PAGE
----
Back in June, in my first column in these pages, I advised that a new world disorder would be blunted in the U.S. because of the deep and well-dispersed cultural and historical resources uniquely found among Americans at such a scale. As a whole, our establishment elites have proven unable so far to craft a response to the ongoing global predicament that will not minimize what advantages the American people do enjoy should a new crisis indeed transpire.
Given the apparent likelihood of a fresh crisis event, and given how our post-crisis system is structured to cascade disruptions toward catastrophe, the somewhat out-of-left-field logic of liberty advanced by Paul seems to be striking a growing number of Americans not just on the right as something less of a gamble.
His TROLLS do his dirty work.
The Salvador Dalí surreal world we live in with America on the precipice.
‘Hate’ is a pretty strong word.
He’s a dangerous Nut - I base that on words that come out of his mouth and the way he acts.
I blame the Paul Zombies. Bunch of twenty-something, anti-semitic, pot-head lunatic boys who sound like George Noory robots.
“He hasnt had to go negative.”
On what planet? Paul was the first to go negative against Newt in Iowa. Yes, even before Mitt did.
I still laugh when a 30+ year career politician (who claims to want term limits), accuses everyone else of being ‘establishment’. Guy has been sucking on the government and taxpayer tit longer than most of the others have been in government.
Paultards have redefined negative. From the “have you had a gay affair with Perry” ads, to making fun of Huntsman’s adopted children. They put the dis in disgusting.
Unfortunately this is not going to be a typical election cycle. We are all on to the game by now, what with 24/7 news and people living longer, the voting public now knows exactly how this rigged game is played, and none of us like it. The ones who like it least, and have enjoyed all they want of the cram down procedure, are willing to make this the year that it all ends, when the people say “no more”, and no more waiting for the next cycle and the next, and the next, but NOW. These voters have gravitated to the only absurdly defiant one, Ron Paul, who is clearly running third party in our party, for the delegates.
Another lie from the Paul haters, that ad was by a Huntsman supporter trying to discredit Paul. Just like the creeps that dress up in KKK garb and pretend to be for Paul. False Flag.
Hasn’t gone negative? When/where did this happen?
Never proven, this was the spin as soon as this ad backfired. It was put out by New Hampshire for Liberty. Not a Huntsman group.
You got two Career Government Leftists (of which Ron Paul’s foreign policy is actually WORSE and TO THE LEFT of Obama’s) running against a Marxist criminal cabal.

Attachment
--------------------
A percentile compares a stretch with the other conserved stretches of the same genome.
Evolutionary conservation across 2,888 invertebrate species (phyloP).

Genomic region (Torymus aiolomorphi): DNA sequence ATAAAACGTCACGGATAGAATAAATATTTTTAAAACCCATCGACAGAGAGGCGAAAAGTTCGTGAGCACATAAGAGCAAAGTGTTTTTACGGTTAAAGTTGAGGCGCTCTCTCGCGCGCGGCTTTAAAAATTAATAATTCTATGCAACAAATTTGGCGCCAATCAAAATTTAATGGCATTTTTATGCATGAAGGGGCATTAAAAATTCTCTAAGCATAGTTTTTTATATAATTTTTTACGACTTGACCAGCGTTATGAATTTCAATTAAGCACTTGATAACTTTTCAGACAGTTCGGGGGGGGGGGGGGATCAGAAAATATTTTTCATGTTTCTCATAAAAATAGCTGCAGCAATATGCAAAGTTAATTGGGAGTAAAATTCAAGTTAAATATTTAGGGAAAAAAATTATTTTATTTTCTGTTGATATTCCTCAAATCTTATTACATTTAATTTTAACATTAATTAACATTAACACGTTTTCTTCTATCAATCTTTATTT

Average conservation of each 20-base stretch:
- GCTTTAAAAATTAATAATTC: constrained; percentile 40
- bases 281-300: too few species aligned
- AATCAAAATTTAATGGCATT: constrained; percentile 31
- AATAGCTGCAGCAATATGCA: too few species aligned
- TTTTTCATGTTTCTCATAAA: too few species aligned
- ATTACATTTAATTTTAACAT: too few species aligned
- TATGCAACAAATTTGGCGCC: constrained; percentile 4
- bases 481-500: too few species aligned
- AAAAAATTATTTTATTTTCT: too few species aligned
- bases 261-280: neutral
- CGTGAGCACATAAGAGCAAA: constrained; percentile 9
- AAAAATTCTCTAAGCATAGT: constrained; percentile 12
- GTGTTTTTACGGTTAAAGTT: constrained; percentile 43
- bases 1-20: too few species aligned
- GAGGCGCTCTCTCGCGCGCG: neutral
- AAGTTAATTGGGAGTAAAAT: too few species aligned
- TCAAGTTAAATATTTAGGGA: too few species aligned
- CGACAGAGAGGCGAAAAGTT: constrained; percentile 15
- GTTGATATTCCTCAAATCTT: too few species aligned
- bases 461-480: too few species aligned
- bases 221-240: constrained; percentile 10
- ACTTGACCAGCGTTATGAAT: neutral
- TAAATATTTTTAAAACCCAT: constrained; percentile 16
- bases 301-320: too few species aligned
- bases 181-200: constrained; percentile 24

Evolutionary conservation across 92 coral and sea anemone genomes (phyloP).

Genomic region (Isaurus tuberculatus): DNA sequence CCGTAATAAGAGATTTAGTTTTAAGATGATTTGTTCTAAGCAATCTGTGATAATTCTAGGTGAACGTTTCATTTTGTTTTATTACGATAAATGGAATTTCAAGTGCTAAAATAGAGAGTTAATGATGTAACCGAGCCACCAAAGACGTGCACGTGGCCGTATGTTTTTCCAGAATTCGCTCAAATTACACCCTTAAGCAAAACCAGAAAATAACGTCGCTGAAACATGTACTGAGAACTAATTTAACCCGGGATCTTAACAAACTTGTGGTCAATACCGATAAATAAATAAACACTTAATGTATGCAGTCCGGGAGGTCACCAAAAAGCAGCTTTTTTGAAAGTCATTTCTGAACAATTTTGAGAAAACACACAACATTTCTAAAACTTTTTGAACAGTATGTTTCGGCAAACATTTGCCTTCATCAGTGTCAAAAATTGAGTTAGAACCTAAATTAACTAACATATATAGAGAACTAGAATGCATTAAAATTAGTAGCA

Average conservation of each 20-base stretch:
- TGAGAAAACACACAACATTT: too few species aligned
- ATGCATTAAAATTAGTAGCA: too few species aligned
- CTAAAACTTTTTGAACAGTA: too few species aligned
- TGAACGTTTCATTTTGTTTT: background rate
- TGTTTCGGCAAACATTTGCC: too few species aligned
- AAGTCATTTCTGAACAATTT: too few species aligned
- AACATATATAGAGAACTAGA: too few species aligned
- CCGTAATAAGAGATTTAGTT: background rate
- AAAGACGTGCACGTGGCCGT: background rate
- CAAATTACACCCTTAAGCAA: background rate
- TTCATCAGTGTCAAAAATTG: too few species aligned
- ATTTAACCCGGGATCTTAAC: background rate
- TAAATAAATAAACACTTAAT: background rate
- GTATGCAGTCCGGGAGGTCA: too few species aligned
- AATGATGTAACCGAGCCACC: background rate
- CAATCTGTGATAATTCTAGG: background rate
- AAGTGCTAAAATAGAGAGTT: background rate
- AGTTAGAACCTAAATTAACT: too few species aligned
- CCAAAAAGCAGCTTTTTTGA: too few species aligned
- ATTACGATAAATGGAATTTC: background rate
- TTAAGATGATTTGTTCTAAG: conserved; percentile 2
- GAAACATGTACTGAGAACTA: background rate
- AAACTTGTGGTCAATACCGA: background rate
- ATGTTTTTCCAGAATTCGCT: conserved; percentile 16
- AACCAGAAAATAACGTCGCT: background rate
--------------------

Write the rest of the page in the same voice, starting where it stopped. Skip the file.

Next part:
The greater Leftist will win - which means if it’s either Mitt or Paul - Obama “wins”.
I will never vote for Ron Paul anymore than I would voter for Mittens of Obama. I REFUSE to vote for a political savior being foisted on us by a bunch of rabid Mob Zombies or Communists.
Would you consider Jim DeMint part of or outside of the establishment.
He is not endorsing anyone at this time in the race. DeMint did support Romney in 08.
I ask this question because apparently he has said some very positive things about RP.
He also is allowing Pauls campaign to use his voice for phone calls.
If thats the case, DeMint may be facing a little backlash.
At the end of the day, Paul has taken a lot of heat from the establishment.
Likewise, Gingrich has taken some heat as well.
You would have to be deaf, dumb and blind not to see that the establishment is pulling for one Mitt Romney.
So then it must not be the real David Duke, the KKK guy who endorsed alterPaul then, got it.
Very true. Also the same ad was used attacking Huntsman but had both Romney and Santorum as being endorsed. Huntsman did a great job for his cousin in NH. And would be rewarded if Romney wins the WH. But Romney won’t. The big joke is on us.
“Ron Paul, who is clearly running third party in our party, for the delegates.”
I’m assuming that you’re anti-Paul? If so, let me congratulate you: you seem to get it. In my opinion, the second part of that statement (”for the delegates”) is a little off, but that’s just my opinion.
I’m truly pleased to have you in the opposition. Thanks for posting.
Until about a month ago, I would have been willing to bet the farm that Ron Paul was going to go third party. Then I had my own epiphany. There is no way he is going third party in the traditional sense of doing so.
Is Ron Paul crazy? Yup. He is. Just like a fox.
Thanks for posting the interesting and provocative article.
Wondering if you can provide the link to where alterPaul condemns the ad and asks that it be removed because he does not agree with the sentiment. Thanks.
Thank you Josh for pointing that out. I quit reading the idiotic article at that point. I knew then the author was a Paul Tard.